First, concerning Blair’s advice to Barnier, given on 18 July 2018, soon after the notorious Chequers meeting when Theresa May tried to spring a draft withdrawal agreement on her government, leading to resignations and a period of high tension.  Barnier says rather blandly (p 164) that Blair thought that “the tide is turning, and a second consultation of the British people is no longer impossible.”  Even this opinion might have encouraged Barnier and other EU leaders to take a tougher stance—if encouragement they needed—as it opened the prospect of delaying a settlement and reversing Brexit in a second referendum.  It was surely a statement that paid little heed to the deep political damage that might be done to British politics and British society.

But De Rynck goes significantly further:

“Tony Blair visited Barnier and urged him to push more quickly on clarity for the future relationship. Such clarity will be a wakeup call, Blair asserted, as the British people will not want to be half out [of the EU] without a say over EU rules. A second referendum is then probable, Blair said.” (p 104)

So Blair was not merely informing Barnier about what he considered the state of opinion in Britain, he was urging him to adopt a strategy to defeat the British government and risk a political crisis. Blair’s hope, reports De Rynck, was to prevent the British government from signing a relatively flexible compromise agreement with the EU, which Blair spun as “clarifying” the future UK-EU relationship.  But as the Daily Telegraph reported (29 Sept. 2019) Blair was aiming at extending the negotiation period—the standard Remainer tactic for preparing the ground for a second referendum.

Some readers might think I am going too far in referring to a political crisis.  However, “crisis” is a word used by De Rynck, and indeed by Barnier, when reporting on meetings with other British politicians.  In January 2018, Dominic Grieve, Anna Soubry, Chuka Umunna and Labour MPs Chris Leslie and Stephen Doughty came to see him. Barnier thought them “courageous” for disobeying their respective party leaders.  But he merely writes in his diary (15 January 2018) that “their belief is that there may well be a political crisis that will change the game, either next April or, more likely, in October, at the end of the Article 50 negotiations” (p. 106).  But again De Rynck goes significantly further: he states that the MPs told Barnier that “a crisis moment in British politics would work in their favour” (p. 96).  Does this sound as if they were urging Barnier to precipitate a crisis?  With Nicola Sturgeon there was no ambiguity: she advised Barnier in May 2018 “to use his powers to cause a crisis moment in British politics in June via the European Council”, believing that “such a crisis would lead to a softer Brexit”.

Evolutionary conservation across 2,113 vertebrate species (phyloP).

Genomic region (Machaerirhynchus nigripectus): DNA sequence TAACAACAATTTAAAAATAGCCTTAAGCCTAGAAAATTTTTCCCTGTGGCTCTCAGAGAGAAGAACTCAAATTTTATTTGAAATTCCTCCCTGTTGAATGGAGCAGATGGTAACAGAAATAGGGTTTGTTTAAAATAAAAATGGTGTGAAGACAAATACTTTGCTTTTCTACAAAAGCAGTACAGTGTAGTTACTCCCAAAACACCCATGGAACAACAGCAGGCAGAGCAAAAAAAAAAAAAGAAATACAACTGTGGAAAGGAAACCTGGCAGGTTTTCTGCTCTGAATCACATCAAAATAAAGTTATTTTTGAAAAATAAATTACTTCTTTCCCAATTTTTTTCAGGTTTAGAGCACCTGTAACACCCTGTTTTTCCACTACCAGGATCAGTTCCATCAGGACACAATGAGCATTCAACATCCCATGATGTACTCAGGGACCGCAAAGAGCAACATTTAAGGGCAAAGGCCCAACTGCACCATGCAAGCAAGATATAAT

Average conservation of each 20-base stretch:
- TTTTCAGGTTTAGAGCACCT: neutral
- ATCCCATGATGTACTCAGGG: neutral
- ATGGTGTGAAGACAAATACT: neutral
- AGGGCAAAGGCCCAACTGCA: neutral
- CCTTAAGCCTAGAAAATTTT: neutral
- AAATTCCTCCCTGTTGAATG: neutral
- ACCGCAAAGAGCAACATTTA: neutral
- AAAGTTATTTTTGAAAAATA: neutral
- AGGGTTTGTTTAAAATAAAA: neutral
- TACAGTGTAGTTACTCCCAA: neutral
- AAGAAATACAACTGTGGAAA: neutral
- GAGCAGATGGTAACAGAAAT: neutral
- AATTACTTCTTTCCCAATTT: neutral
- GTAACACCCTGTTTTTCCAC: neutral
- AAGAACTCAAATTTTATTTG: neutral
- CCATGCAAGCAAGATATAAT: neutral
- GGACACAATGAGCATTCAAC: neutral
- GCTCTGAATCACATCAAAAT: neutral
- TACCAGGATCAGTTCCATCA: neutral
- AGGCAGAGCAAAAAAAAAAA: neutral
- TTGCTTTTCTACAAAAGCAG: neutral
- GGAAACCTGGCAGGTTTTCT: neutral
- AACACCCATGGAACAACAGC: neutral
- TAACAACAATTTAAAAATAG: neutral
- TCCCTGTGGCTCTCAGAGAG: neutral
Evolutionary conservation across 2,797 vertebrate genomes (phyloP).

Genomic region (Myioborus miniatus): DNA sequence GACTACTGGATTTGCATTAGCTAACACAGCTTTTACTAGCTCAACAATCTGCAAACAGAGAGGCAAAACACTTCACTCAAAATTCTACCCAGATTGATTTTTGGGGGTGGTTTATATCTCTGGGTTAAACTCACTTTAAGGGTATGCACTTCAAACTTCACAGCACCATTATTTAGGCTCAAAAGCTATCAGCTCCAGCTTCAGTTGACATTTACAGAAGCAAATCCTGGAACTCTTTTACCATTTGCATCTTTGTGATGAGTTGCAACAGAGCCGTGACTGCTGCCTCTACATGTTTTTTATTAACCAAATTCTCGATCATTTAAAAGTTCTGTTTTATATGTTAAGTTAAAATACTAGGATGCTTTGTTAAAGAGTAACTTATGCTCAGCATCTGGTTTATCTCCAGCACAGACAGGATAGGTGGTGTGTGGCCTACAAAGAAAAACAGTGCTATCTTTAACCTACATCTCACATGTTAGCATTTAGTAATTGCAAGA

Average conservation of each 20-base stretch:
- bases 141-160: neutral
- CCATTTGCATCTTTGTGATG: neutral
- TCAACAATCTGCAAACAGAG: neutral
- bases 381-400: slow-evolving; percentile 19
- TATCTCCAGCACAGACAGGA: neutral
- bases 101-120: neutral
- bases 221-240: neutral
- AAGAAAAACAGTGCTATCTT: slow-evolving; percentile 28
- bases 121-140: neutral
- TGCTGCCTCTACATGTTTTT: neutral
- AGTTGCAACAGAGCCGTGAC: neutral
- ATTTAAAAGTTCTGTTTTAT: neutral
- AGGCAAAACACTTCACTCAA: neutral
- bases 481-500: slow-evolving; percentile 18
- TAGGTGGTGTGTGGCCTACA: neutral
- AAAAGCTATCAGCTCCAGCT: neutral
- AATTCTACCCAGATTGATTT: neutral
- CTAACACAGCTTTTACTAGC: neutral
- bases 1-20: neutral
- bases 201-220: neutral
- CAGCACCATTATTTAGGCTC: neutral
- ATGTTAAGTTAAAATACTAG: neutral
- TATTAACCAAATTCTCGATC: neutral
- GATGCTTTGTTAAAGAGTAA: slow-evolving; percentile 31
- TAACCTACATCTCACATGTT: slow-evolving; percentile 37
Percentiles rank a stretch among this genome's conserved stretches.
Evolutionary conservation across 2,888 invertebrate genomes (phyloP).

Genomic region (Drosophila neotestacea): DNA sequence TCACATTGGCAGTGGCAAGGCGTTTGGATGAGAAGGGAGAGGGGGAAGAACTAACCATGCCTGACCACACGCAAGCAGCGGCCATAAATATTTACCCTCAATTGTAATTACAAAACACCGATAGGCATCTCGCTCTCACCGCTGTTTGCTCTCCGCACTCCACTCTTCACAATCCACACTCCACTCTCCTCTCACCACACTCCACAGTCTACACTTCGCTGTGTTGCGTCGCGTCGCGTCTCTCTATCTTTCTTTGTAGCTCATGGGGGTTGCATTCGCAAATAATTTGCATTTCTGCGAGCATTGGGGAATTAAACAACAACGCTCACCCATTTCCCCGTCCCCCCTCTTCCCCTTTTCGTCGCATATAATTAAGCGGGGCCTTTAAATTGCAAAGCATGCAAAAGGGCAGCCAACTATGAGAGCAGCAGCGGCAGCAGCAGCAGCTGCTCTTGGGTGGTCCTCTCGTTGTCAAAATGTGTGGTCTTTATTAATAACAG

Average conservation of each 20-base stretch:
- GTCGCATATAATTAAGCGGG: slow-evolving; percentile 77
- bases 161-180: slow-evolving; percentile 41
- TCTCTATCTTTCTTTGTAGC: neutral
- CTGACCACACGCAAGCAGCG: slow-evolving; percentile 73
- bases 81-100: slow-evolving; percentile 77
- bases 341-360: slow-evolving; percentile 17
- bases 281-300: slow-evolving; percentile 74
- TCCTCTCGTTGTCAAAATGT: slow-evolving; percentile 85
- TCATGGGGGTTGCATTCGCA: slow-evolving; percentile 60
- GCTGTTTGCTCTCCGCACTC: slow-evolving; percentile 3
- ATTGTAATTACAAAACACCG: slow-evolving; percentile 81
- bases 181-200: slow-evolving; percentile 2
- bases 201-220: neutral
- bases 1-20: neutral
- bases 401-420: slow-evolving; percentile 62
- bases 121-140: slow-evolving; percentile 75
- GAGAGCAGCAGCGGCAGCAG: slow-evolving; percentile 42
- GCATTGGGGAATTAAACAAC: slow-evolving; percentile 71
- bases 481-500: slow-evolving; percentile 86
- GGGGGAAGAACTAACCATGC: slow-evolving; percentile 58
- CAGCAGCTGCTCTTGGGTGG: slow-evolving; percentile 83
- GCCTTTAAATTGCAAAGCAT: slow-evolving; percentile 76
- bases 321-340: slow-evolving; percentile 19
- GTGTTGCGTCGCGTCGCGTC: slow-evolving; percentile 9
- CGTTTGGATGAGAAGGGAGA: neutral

In short, in De Rynck’s account British politicians repeatedly advise Barnier on tactics to be used against the British government, and encourage him to look forward to, or even create, a crisis in our domestic politics.

Barnier did not take this advice.  He did not need to.  Remainer MPs of all parties were able to cause a crisis unaided in 2019 by overriding the rules governing parliamentary business and trying to take over the direction of government policy.  It was only the European Parliamentary Elections in May 2019 and then the General Election in December that settled the question, and ended the political careers of many of the MPs whose anti-Brexit activities Barnier so admired.

There is a sting in the tail of De Rynck’s account.  The Remainers who were giving advice to Barnier were hoping to reverse Brexit by a second referendum or at least make it as “soft” as possible.  But Barnier and his team were doubtful: they thought that a soft Brexit, making Britain a “rule taker” of the EU, would store up trouble for the future.  Ironically, says De Rynck, Barnier “shared the same ground as hard Brexiteers in substantive terms” (p 146).


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About the author

Robert Tombs